Documentation of successful completion of six
(6) Robotic surgical cases from a previous hospital where the provider had privileges, OR
Credentialed to perform open and laparoscopic/ endoscopic surgery, AND evidence of completion of the training course provided by the vendor, AND evidence of two (2) proctored cases or must be proctored for the first two (2) cases performed. In the absence of a credentialed proctor, a second surgical attending who has met all of the criteria for this pathway may serve as the proctor, OR
Documentation of successful completion of three (3) cases as primary operator for robotic surgery from the residency/fellowship program director that trained the surgeon.
REAPPOINTMENT CRITERIA Documentation of at least six (6) procedures to be provided at the time of reappointment, or be proctored for an additional two (2) cases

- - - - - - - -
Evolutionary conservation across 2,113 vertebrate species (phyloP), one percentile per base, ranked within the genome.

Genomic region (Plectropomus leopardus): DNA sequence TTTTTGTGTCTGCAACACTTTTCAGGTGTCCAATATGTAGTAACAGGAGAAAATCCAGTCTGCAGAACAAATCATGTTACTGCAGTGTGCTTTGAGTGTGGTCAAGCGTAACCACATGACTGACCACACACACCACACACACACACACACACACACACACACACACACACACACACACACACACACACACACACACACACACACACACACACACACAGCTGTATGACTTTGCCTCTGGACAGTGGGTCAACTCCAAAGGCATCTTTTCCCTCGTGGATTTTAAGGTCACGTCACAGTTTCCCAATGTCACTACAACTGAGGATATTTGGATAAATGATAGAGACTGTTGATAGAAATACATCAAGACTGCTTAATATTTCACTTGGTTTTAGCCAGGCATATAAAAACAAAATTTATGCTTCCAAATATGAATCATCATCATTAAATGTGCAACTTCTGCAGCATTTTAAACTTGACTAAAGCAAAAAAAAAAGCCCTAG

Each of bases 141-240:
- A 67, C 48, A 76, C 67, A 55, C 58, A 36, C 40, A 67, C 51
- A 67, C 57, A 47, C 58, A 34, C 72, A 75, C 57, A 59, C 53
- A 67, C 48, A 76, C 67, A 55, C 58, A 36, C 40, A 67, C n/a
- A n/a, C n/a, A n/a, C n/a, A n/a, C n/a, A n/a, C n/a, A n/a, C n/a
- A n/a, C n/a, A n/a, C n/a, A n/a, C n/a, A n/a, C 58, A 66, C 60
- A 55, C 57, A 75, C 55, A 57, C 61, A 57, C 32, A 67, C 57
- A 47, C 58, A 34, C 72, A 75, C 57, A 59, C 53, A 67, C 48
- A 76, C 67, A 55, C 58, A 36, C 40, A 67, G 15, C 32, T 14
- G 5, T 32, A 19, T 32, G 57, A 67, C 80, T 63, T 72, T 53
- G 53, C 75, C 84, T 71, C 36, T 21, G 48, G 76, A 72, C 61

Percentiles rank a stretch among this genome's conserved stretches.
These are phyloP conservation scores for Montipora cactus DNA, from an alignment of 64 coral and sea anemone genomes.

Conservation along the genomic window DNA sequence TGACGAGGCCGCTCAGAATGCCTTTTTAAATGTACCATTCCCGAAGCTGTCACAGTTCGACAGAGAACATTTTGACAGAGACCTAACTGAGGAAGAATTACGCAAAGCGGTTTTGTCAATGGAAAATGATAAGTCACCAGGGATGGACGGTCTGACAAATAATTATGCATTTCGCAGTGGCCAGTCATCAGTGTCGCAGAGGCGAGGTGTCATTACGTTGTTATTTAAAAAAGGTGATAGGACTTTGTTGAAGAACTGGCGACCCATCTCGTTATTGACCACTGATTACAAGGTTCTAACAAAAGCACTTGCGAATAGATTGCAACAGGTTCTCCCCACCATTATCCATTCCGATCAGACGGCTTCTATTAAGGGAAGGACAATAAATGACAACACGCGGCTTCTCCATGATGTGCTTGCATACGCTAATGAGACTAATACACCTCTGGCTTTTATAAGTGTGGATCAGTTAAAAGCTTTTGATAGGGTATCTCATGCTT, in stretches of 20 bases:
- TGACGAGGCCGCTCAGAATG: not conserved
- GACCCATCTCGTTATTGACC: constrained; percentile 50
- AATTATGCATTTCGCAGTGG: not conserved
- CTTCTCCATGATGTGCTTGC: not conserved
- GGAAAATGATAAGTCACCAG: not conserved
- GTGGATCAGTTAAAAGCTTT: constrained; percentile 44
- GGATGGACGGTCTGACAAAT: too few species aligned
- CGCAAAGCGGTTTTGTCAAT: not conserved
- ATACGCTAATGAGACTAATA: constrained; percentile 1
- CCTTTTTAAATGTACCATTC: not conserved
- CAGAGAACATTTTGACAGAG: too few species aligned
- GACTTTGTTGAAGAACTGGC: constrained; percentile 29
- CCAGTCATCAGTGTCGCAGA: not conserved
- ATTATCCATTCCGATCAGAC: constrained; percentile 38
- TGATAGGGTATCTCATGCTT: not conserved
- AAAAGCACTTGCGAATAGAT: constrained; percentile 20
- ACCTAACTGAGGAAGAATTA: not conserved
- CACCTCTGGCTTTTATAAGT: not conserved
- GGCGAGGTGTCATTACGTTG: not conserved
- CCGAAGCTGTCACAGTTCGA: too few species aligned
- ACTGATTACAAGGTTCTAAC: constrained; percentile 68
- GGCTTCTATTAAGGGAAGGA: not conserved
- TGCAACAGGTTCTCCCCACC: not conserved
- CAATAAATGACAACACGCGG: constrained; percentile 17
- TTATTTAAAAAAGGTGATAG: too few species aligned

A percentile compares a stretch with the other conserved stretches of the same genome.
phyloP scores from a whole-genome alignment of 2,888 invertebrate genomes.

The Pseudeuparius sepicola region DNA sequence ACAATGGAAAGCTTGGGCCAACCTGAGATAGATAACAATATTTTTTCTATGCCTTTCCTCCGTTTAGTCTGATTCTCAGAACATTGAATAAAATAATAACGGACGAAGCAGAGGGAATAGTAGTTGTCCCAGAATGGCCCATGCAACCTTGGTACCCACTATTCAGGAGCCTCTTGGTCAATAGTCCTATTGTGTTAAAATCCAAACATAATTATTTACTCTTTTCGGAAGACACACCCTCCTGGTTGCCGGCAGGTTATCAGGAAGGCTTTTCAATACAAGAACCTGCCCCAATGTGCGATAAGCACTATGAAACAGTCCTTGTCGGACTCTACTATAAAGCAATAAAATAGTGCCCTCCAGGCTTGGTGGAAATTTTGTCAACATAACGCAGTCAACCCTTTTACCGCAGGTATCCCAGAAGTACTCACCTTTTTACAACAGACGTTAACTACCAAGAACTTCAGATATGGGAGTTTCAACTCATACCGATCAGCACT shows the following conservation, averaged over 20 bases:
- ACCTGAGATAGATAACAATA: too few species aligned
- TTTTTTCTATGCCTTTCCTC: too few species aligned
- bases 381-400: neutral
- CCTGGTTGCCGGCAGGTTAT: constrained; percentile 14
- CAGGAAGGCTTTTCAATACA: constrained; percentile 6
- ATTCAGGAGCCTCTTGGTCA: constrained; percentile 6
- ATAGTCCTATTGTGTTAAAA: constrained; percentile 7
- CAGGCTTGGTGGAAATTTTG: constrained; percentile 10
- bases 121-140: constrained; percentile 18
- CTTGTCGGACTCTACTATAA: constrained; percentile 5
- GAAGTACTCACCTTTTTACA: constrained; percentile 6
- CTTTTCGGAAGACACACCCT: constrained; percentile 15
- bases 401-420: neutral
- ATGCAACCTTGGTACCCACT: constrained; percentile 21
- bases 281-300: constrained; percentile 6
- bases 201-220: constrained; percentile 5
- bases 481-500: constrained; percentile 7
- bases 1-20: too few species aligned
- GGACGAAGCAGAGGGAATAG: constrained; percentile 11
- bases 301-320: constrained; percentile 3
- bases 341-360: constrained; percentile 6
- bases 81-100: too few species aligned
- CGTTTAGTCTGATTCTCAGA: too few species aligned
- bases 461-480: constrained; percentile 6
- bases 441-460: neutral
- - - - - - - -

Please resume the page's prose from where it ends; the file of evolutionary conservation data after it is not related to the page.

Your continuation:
The da Vinci® system remains the only commercially available therapeutic robotic system currently available. It has allowed surgeons to perform procedures that previously were thought to be either too complicated or too risky to be performed in a laparoscopic fashion. New technology has since improved, allowing one to reach areas that could not be reached before and to perform operations without scars, such as natural orifice surgery. With the development of new types of devices that are smaller, cheaper, and based on more modular components, each device will be tailored to a given operation. New technologies are sure to follow along, and this field will not look the same in 10 to 15 years. It can be expected that we will continue to move toward more automation, more computer interface, and more mechanical assist and further away from the open surgical techniques that were pioneered in the years before. As technological advances occur, we will be challenged to assure appropriate training and credentialing on these new devices and technology.